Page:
Walmart, Target and Macy’s are pumping money into their ad selling units, part of an industry the Boston Consulting Group expects to account for 25% of digital media spending by 2026.
Retailers often rely on ad technology companies to help support these new businesses, and France’s Criteo has led the group as the biggest name in the field. Ecommerce advertising helped save Criteo’s business, which was hit hard by the death of third-party cookies.
But a growing group of newcomers like CitrusAd, PromoteIQ and Kevel threaten to upend its dominance. In 2020, CitrusAd made a play for one of Criteo’s longtime customer Macy’s and managed to convince the retailer to try CitrusAd’s technology against Criteo’s, a bread that just ended. Sam’s Club, who also used Criteo, has recently taken its advertising business internally and is now using completely different technology partners.
While these companies offer similar products, they offer transparent business models designed to undermine Criteo, and automation that makes buying and selling digital advertising easier. PromoteIQ and Kevel also provide technology that gives retailers more control over their media business than they would with Criteo.
Adtech companies fight for retailers
Industry experts are looking at CitrusAd, which was acquired by ad agency holding Publicis Groupe last year and merged into data arm Epsilon, Criteo’s direct competitor. Over the past year, CitrusAd has hired several senior Criteo CEOs including Colleen Cassin and Christina Fonseca to build relationships with consumer-packed brands and retailers.
“CitrusAd and Criteo are competing hard to attract more retailers because they want to grow the network and the number of brands they appeal to,” said Jeff Coleman, Vice President of Market Channels Group at advertising agency Tinuiti.
CitrusAd is going after the major Criteo retailers. For example, Criteo has long sold search ads to Macy’s, but Macy’s began testing CitrusAd for the same service in 2020. And Criteo only recently prevailed: A Macy’s spokesperson said the retailer is wrapping up its tests with CitrusAd, and that Criteo remains its lead partner.
CitrusAd and Criteo have signed up for new retailers. Recent CitrusAd customer gains include Albertsons, GoPuff and Cub Foods. Criteo’s recent wins include Deliveroo, Best Buy and Michaels.
Retail adtech companies charge retailers and advertisers for managing the buying and selling of ads. According to ad industry experts, one of the ways CitrusAd earns customers is by showing the fees it charges retailers. They said both advertisers and retailers complain that Criteo does not disclose its fees when it runs a campaign.
CitrusAd used [fees] as a guillotine to try to cut it off,” said one of the executives from the e-commerce agency.
Criteo’s head of revenue, Brian Gleeson, said the company is moving ahead with its pricing model: Retailers pay a set fee to use Criteo’s technology, while Criteo takes a portion of the ad sales its team sells. Insider hasn’t been able to find out how much either company charges.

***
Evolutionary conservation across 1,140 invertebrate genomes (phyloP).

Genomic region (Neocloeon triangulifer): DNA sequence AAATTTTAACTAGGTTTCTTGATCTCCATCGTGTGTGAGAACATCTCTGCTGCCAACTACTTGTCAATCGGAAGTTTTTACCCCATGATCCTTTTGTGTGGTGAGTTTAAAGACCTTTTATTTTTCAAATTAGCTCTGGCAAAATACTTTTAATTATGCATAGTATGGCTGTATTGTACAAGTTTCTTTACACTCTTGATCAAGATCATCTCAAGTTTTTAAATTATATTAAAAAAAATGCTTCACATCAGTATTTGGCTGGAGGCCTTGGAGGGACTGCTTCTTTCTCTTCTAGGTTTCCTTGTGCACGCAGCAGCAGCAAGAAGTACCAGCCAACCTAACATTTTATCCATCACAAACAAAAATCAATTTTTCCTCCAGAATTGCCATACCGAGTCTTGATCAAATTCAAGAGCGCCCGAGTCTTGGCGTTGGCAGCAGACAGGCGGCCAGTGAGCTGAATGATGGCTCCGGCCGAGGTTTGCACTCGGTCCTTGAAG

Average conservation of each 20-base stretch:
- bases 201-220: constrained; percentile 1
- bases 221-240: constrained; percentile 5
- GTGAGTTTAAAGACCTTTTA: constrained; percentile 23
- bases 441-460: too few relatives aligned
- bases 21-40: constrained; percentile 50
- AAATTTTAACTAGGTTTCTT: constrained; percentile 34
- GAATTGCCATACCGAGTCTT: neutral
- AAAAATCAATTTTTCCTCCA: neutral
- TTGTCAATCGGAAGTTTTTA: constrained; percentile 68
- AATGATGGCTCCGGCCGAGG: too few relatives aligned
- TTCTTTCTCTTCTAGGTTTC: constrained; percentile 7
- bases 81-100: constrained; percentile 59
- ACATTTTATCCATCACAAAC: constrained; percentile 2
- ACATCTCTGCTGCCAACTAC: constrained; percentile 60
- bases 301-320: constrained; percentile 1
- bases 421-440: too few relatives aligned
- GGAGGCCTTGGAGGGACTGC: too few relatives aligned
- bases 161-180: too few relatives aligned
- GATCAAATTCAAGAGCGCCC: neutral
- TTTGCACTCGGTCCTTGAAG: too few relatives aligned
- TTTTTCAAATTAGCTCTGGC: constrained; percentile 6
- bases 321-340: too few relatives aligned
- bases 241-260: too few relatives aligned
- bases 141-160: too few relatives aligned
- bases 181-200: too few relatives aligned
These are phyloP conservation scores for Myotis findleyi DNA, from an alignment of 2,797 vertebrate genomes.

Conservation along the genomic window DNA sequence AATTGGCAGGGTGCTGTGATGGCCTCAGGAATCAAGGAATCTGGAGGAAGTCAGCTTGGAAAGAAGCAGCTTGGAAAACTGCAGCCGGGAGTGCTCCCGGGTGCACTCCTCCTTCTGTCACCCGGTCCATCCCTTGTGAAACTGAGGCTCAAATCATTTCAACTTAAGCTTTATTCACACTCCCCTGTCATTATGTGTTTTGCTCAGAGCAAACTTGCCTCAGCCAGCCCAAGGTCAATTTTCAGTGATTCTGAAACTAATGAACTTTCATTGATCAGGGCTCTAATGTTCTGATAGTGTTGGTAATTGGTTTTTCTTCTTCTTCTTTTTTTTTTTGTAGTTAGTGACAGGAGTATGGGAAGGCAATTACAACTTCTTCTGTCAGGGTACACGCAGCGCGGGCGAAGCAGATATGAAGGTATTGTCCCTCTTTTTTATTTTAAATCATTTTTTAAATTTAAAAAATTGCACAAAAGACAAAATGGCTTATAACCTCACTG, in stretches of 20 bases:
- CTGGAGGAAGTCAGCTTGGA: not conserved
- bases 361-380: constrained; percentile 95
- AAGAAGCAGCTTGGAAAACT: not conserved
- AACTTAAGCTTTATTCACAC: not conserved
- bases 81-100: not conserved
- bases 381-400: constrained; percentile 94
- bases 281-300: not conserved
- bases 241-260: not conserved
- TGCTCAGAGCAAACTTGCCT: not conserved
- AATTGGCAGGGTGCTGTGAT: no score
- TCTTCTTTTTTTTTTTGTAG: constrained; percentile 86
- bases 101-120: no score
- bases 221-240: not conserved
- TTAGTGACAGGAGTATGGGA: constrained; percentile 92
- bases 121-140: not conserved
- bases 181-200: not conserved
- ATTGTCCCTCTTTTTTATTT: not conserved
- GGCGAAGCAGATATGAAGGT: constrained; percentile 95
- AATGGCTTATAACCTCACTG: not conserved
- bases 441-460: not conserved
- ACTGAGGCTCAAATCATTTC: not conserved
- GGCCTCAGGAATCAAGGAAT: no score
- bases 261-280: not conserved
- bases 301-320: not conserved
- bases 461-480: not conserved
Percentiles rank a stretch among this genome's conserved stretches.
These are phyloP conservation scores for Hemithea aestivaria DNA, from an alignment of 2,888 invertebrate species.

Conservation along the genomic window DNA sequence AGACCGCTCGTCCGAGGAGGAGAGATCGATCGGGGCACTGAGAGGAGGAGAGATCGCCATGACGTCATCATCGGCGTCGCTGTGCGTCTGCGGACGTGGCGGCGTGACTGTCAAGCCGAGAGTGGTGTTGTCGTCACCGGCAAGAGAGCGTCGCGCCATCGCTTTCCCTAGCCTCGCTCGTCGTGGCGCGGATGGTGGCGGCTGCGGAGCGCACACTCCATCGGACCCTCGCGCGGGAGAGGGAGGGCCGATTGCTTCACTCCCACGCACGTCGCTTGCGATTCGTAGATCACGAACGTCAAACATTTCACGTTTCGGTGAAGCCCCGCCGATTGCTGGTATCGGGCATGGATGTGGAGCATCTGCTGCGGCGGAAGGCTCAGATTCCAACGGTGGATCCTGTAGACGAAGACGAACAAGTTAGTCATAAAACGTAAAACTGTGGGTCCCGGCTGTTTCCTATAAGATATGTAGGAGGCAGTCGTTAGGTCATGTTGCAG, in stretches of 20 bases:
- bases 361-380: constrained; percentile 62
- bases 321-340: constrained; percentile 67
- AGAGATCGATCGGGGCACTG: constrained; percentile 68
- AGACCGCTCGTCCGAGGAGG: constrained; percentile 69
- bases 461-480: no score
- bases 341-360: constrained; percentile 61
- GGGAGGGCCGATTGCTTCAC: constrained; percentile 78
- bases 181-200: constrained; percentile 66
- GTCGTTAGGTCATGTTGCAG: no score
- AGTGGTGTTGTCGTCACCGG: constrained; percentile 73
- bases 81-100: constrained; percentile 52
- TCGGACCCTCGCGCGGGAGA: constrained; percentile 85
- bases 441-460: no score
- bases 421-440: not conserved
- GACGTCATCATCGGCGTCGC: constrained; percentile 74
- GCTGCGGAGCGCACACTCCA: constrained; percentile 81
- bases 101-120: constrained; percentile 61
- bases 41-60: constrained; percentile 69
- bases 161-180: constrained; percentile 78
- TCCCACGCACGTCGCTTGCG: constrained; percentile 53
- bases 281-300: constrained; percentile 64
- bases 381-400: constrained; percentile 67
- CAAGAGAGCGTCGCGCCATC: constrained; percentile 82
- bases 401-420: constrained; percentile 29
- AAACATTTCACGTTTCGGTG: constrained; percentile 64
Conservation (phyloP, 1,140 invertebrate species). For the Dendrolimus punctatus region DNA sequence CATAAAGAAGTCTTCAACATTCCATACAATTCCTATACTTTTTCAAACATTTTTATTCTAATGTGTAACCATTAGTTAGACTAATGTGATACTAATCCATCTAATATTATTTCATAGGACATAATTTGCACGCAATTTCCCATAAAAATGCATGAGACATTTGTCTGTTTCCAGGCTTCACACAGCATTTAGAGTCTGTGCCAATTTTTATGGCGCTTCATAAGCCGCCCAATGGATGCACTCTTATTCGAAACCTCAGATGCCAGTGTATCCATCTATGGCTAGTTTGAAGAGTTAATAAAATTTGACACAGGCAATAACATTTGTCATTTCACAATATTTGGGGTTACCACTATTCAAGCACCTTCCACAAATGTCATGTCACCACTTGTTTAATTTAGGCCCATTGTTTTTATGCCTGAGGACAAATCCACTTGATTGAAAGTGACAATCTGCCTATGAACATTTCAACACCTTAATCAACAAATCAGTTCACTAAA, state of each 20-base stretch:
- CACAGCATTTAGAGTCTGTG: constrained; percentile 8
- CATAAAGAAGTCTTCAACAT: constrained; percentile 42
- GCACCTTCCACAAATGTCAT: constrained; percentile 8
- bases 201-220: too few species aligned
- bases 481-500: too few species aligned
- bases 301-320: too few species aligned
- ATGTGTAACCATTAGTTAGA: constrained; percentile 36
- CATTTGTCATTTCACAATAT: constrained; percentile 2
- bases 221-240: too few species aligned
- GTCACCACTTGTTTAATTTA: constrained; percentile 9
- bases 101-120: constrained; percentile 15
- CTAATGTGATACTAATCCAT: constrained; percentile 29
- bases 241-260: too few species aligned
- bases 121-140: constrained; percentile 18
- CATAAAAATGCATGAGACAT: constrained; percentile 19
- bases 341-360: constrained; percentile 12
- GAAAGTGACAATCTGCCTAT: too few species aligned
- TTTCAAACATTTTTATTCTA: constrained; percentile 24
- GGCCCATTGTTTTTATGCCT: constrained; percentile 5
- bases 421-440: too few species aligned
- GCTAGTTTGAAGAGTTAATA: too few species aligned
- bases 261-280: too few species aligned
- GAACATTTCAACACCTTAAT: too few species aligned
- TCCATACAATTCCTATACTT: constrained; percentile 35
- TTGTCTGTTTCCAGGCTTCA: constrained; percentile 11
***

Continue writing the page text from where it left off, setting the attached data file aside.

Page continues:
But retailers still want more transparency regarding Criteo’s fees. For example, Target ad firm Roundel tests both Criteo and CitrusAd. Experts said it’s rare for a retailer to work with competing ad technology companies. These experts believe Target is working with both companies to determine which company gets the higher fee. The target did not respond to a request for comment.
It’s a bit of a hunger game to get rid of fees,” said a second e-commerce agency executive. “No product is really special – once people find out that one is less expensive than the other, they will all go there.”
Adtech companies introduce new products to retailers
But Criteo and CitrusAd are racing to differentiate their technologies.
Gleeson said Criteo’s technology has moved beyond search ads to include display ads and ads that appear outside the retailer’s website. Joe Doran, Epsilon’s chief product officer, said CitrusAd can also run off-site ads.
“That should make it more competitive with Criteo,” said Andrew Lipsman, principal analyst at the research firm and sister company to Insider Intelligence’s Andrew Lipsman.
Both companies are working to give advertisers real-time campaign data and precise control over their campaigns.
A third executive at an e-commerce agency said CitrusAd is way beyond Criteo in developing these tools. For example, an advertiser can set up a campaign through CitrusAd that promotes one product on one retailer’s property. It’s more complicated to replicate the same campaign through Criteo, the person said.
Gleeson at Criteo said brands often want to reach shoppers across multiple retailers.
Not all retailers outsource their advertising work, which creates more competition with Criteo
Criteo is also facing competition from the retailers themselves. Some retailers do not want Criteo or CitrusAd to run their advertising business and license the technology to create their own advertising business.
For example, Sam’s Club and Albertsons move their ad units internally, using ad technology startups like Microsoft-owned PromoteIQ and startup Kevel. Home Depot and Kroger use PromoteIQ technology to support their advertising business. Retailers can also manage their advertising business using Kevel’s pay-as-you-go program.
Kevel CEO James Avery is betting more retailers on their ad companies, which is one reason the company bought Velocity in June, a technology company that helps retailers manage e-commerce data such as purchase information.
“We’re seeing companies want to own their platforms and keep more advertising money with their sales and account managers,” he said.